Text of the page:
Tuesday, February 22, 2011
Mike Powell: Grace, Beauty…Action!
Mike Powell’s sports photography goes far beyond the usual moment in time
"The book deal allows me to really look around and run different, unexpected images by my editor at large," says Powell. "Having someone you respect give you feedback on the work pushes you a degree or two in a different direction; that's when you go down an avenue you never even thought of image-wise."
Lewis Blackwell at PQ Blackwell is the editor of both books. He approached Powell for the project after working with him at his previous haunt, Getty Images.
"I always enjoyed meeting him in various places, loved his images, but we never worked together directly," says Blackwell. "Mike has experienced and achieved a lot, but clearly has the enthusiasm, energy and talent to grow much further. With his can-do attitude, I'm sure it's going to be both productive and a highly enjoyable experience. I'm very excited by the potential of the books."
Shooting action in the studio is great because you get to boil the entire process down to its minimal form: motion, light and moment. You can’t hide behind a great location or the emotion of the event. I like the simplicity of that.Powell realizes the book deal is a great opportunity, but as fun as it sounds, he knows hard work and perseverance will win the day. "Getting offered this was great, but you don't gloat at how much fun it will be," says Powell. "You immediately start to panic and worry about how to make it all happen, make it all as good as you can. You worry about delivering the goods."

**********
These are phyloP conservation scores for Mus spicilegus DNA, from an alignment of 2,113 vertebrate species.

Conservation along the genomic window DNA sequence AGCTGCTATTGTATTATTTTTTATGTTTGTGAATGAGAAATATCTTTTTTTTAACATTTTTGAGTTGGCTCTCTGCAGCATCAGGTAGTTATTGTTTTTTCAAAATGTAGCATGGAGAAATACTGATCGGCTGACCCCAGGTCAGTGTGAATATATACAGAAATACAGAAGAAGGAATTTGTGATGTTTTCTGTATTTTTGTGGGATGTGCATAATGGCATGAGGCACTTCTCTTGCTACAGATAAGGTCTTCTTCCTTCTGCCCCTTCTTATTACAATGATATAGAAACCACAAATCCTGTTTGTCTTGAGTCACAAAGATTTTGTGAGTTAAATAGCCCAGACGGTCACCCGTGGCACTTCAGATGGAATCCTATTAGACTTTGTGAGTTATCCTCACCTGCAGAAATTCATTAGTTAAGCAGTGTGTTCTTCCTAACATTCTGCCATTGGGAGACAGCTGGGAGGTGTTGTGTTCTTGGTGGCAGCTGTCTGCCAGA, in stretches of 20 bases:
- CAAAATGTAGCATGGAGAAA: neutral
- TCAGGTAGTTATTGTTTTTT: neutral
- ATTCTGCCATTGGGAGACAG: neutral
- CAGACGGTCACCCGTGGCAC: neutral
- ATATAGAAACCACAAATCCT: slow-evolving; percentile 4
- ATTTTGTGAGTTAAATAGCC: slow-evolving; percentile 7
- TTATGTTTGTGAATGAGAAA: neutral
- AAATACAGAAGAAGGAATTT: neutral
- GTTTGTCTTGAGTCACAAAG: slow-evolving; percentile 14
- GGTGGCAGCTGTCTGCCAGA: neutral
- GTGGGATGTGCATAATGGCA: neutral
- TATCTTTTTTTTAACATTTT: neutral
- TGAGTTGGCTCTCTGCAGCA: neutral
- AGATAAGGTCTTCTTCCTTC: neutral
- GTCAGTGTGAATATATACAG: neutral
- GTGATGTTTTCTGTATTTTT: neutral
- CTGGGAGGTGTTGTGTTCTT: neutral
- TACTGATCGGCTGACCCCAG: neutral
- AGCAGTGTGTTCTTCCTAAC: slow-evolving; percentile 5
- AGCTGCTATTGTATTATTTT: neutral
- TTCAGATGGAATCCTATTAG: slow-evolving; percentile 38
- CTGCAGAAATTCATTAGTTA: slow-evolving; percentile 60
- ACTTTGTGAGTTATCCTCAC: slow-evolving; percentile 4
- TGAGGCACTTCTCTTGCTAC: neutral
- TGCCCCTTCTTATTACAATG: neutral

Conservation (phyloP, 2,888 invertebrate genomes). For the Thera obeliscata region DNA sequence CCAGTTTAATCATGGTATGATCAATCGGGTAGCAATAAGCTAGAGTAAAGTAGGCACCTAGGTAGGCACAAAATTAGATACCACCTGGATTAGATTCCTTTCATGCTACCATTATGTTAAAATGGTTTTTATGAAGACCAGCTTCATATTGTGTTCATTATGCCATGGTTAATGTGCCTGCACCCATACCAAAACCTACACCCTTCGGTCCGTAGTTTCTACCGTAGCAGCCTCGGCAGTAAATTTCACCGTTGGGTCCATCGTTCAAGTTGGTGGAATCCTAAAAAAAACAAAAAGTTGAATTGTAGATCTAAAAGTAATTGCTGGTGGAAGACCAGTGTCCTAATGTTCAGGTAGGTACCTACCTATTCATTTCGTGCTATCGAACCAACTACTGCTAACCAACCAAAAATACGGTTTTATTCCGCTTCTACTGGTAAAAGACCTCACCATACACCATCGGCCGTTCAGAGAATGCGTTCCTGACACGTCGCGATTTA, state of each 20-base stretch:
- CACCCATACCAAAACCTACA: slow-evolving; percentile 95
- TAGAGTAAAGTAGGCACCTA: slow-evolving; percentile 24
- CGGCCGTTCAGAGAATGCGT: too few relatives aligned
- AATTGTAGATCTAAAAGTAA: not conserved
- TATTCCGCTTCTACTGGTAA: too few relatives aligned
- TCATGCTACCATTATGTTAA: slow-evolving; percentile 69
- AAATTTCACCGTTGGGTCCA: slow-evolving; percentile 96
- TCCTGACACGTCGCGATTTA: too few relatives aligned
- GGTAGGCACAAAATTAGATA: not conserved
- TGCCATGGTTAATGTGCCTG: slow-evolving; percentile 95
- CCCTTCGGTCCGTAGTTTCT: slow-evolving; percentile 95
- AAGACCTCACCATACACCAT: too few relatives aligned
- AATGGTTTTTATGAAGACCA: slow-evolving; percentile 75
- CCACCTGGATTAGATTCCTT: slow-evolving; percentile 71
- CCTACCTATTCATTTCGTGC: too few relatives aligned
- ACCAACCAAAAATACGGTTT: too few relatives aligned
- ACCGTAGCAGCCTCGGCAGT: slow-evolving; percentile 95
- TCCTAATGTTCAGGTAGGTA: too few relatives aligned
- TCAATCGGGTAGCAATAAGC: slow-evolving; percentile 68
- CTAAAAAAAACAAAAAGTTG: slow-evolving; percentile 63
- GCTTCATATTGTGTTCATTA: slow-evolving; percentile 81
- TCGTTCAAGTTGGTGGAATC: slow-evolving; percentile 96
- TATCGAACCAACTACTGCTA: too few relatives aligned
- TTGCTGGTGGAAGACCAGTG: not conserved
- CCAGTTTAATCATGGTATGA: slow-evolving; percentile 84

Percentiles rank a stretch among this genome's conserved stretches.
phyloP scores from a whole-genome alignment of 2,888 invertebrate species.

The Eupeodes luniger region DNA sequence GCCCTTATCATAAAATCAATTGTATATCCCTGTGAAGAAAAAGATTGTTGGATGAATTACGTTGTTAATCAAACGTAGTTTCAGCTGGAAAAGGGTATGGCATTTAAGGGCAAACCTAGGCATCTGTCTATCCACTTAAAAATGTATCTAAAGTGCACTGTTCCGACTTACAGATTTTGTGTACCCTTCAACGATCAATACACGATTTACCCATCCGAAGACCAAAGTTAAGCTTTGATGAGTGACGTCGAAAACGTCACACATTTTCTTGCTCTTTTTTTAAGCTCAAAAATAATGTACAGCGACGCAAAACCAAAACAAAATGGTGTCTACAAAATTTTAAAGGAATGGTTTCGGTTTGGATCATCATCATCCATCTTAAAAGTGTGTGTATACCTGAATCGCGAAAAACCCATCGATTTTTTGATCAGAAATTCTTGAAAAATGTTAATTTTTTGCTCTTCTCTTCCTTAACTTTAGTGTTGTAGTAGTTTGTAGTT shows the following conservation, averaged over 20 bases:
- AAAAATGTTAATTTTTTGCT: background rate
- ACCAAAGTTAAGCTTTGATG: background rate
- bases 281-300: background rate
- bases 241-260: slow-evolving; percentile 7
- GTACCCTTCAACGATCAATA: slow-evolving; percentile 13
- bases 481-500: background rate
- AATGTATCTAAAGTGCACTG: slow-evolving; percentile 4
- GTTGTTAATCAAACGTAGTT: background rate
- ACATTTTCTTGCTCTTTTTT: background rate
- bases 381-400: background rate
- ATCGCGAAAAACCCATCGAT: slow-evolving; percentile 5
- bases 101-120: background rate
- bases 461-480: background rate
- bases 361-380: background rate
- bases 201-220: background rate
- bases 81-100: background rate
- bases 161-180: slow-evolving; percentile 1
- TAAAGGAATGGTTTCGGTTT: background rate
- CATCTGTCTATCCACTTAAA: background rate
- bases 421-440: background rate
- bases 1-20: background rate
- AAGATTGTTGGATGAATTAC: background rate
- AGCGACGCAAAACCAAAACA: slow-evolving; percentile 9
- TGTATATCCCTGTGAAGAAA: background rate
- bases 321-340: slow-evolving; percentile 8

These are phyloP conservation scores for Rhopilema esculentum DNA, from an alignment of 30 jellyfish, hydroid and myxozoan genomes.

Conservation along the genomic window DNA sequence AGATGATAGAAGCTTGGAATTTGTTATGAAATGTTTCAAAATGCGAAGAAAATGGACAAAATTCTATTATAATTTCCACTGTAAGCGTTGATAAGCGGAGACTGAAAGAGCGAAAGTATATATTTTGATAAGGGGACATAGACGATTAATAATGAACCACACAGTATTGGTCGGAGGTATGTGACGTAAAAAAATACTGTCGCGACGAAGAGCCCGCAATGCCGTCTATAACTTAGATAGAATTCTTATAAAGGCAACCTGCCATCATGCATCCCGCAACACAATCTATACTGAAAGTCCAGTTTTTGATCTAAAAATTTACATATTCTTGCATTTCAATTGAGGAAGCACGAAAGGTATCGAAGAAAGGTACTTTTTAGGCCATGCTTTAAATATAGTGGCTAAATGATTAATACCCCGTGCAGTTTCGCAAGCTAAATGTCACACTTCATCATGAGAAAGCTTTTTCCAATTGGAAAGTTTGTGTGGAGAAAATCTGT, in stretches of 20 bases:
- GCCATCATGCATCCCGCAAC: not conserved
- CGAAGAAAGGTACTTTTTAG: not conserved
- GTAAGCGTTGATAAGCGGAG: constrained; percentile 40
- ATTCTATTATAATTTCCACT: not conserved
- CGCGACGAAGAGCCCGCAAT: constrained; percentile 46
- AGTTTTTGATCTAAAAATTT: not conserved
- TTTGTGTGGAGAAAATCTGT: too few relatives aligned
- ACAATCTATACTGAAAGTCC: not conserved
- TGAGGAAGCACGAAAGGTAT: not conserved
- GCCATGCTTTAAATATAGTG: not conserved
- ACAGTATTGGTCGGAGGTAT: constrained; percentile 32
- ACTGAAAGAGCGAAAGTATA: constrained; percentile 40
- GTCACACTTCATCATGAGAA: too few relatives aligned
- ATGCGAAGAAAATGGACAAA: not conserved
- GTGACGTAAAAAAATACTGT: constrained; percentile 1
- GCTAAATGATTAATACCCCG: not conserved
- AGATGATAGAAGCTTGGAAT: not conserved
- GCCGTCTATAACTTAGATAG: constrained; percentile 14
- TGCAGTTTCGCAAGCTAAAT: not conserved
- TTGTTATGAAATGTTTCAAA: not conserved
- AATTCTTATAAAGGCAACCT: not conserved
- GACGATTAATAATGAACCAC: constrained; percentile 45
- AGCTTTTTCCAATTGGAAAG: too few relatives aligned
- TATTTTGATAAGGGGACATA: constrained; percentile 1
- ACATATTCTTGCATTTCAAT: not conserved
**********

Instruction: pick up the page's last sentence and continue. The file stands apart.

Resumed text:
The challenge of shooting for a coffee-table book differs from Powell's editorial work in a refreshing way. His Grand Slam tennis book is all about seeing different textures, getting a sense of each tournament.
"It's not just getting forehands and backhands, but images celebrating each event," he explains. "You have to approach it with a different eye. One day at the Australian Open, it started raining heavily, and the first raindrops made a beautiful texture on the court surface. It was a perfect shot for the book, but that kind of artistic shot would never make it into a regular magazine or newspaper assignment."
A digital user on editorial assignments since 2000 (and, more recently, on medium format since Phase One released its 4x5 backs), Powell shot the Australian Open tennis tournament on the Canon EOS 5D Mark II and EOS-1D Mark IV, averaging over 2,000 images per day.
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